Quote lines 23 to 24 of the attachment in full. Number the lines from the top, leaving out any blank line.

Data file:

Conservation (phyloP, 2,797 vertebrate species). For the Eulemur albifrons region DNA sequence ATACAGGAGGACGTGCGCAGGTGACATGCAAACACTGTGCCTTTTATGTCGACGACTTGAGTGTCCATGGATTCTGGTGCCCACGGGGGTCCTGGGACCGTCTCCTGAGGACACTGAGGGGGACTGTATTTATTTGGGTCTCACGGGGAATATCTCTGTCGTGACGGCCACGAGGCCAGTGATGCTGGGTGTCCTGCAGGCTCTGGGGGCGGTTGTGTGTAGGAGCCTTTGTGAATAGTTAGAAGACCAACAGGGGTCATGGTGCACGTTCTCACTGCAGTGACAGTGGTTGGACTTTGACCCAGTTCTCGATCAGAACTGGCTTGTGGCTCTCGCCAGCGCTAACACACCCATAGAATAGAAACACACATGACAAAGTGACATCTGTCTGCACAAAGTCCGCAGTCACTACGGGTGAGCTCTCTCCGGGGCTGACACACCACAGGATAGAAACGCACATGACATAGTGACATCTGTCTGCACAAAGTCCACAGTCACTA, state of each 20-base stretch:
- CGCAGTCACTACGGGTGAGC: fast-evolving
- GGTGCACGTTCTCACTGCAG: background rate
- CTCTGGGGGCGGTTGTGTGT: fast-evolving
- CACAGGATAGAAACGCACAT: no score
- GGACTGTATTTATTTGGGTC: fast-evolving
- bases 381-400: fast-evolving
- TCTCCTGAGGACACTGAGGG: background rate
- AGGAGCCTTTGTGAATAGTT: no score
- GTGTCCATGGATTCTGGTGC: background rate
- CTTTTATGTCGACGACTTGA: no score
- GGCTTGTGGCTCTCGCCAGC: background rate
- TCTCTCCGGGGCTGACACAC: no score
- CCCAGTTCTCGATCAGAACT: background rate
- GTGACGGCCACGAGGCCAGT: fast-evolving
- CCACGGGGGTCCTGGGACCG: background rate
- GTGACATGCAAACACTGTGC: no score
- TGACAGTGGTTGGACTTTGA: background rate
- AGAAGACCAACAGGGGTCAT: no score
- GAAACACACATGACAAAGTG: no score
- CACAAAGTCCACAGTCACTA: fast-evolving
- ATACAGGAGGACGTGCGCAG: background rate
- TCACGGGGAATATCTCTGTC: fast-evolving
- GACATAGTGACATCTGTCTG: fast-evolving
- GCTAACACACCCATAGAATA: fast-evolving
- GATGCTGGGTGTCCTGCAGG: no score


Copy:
- TCACGGGGAATATCTCTGTC: fast-evolving
- GACATAGTGACATCTGTCTG: fast-evolving